Sen. Bernie Sanders (I-Vt.) — not unlike President Trump — has an enthusiastic but fixed following. Trump plays to his hardcore base but turns everyone else off; Sanders gives speeches on socialism but remains flat in the Democratic primary polls. That’s a problem for Sanders when facing candidates such as Sen. Elizabeth Warren (D-Mass.), who is capable of expanding her appeal, and a candidate such as former vice president Joe Biden, whose appeal is broad and deep.

The latest Morning Consult poll finds: “For the second week in a row, Warren continues to grow her vote share. Biden and Sanders remain unchanged from last week. Elizabeth Warren sees a +2 rise to 13% of the vote, 6-points behind Sanders.” It’s not that Sanders’s voters are fleeing to Warren but that he isn’t attracting voters outside his core group of supporters. (“In the past six weeks, Warren has gained 5 points of vote share while Sanders has remained steady.”)

It should also be noticed that despite flaps over his position on the Hyde Amendment and comments about working even with segregationists to achieve progressive ends, Biden’s support is unchanged overall at 38 percent. In fact, Biden has increased in early primary states by 3 points to 43 percent support, a remarkable number in a field of 24 contenders. (It should be noted that contrary to the general trend, Sanders has also increased 3 points in early states.)

Now, it is true that Biden’s favorability is down from a high of 69 percent in February (before he entered the race) to 60 percent — not an uncommon phenomenon when a well-liked figure joins a campaign scrum. However, Sanders isn’t gaining new admirers either: His favorability remains stuck at 57 percent.

Perhaps more troubling for Sanders, in the latest straw polling, the uber-progressive group finds:

Sen. Elizabeth Warren leads a new MoveOn straw poll with the support of 38% of members nationwide, followed by Bernie Sanders with 17%. Warren is also in first place among MoveOn members statewide in the early voting states of Iowa (37%), New Hampshire (38%), Nevada (36%), South Carolina (32%), and California (39%).
Warren is the first or second choice of 63% of MoveOn members nationwide. This represents a substantial shift in MoveOn members’ support toward Warren since the organization conducted its first 2020 Democratic primary straw poll in December 2018.
This South Carolina voter is still undecided. But she’s sure politicians need to do more than just court African American support during election cycles. (The Washington Post)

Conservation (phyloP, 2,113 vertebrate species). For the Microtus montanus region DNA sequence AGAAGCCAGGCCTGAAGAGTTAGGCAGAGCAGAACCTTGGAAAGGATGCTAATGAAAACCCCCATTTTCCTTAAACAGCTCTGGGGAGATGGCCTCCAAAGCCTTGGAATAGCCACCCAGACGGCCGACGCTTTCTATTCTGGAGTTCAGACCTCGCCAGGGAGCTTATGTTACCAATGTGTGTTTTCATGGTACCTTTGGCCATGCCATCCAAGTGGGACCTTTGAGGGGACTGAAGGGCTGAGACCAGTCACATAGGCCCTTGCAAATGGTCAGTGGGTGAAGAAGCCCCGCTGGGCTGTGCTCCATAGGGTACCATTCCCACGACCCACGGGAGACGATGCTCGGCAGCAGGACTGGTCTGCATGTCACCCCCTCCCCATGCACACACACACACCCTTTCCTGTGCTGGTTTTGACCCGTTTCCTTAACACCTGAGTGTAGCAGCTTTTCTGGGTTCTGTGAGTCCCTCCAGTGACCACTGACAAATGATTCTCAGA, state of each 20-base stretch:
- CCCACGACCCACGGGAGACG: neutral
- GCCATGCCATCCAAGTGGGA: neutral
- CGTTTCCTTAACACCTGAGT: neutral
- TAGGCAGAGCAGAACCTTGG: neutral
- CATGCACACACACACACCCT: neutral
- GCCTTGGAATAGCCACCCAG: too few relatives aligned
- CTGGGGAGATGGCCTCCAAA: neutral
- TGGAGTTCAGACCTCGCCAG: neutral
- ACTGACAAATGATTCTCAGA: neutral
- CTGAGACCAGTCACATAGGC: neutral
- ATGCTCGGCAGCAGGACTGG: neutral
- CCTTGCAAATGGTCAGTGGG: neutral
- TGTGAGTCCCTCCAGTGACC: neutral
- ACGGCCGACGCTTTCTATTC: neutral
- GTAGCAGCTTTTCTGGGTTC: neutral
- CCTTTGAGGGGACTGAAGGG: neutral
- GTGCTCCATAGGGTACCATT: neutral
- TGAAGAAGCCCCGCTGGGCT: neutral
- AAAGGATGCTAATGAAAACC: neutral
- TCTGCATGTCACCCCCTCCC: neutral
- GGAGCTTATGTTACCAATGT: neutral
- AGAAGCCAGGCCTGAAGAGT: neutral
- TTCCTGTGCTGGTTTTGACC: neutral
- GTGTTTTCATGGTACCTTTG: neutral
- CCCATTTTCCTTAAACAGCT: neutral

Even more worrisome for Sanders, among members, other candidates are nipping at his heels. “South Bend [Ind.] Mayor Pete Buttigieg (26%), Sen. Kamala Harris (25%), and former vice president Joe Biden (23%) also ranking in the top five candidates among MoveOn members’ first and second choices nationwide.” Biden draws 14.9 percent in the survey for voters’ top pick, while Buttigieg draws 11.7 percent. Interestingly, when asked for their second choice, Harris at 18.1 percent comes in second behind Warren.

Put all this together, and what do you find?

First, the Twitter and cable TV coverage of scandals and Democratic voters’ views of Biden are apparently unrelated. Democrats like Biden. Period. His main antagonist in the scrape over segregationists, Sen. Cory Booker (D-N.J.), has not gained a single point either among all primary voters or among early state primary voters.

Second, unless Sanders can both consolidate his support among the segment of the party and expand his appeal beyond the far left, he’s not going to win. Warren, by contrasts, seems to have both climbed into a dominant position with the far left and grown her support among all Democrats. So far, Biden is dominating among moderates and getting enough of the progressive vote to sustain a huge lead.

Third, in the past, Sanders’s inclination has been to lash out at the media, his critics and “the establishment,” even going so far as to lump in Warren with the “corporate wing” of the Democratic Party. (He later claimed to be speaking only about the moderate Third Way group.) But there is a strong aversion among Democratic voters to candidates who attack other Democrats. With their eye on the goal of getting rid of Trump at all costs, candidates who seem to be doing Trump’s work for him will be penalized. Should Sanders, for example, take an explicit swipe at Biden in the debate, be prepared to see a swift backlash.

The presidential primary race has hardly begun, but going into the first round of debates, Biden and Warren have found a way to keep broad support, Sanders has a significant limit on his ability to gain support, and the rest are scrambling to climb into contention. We’ll see if the debates scramble the status quo.

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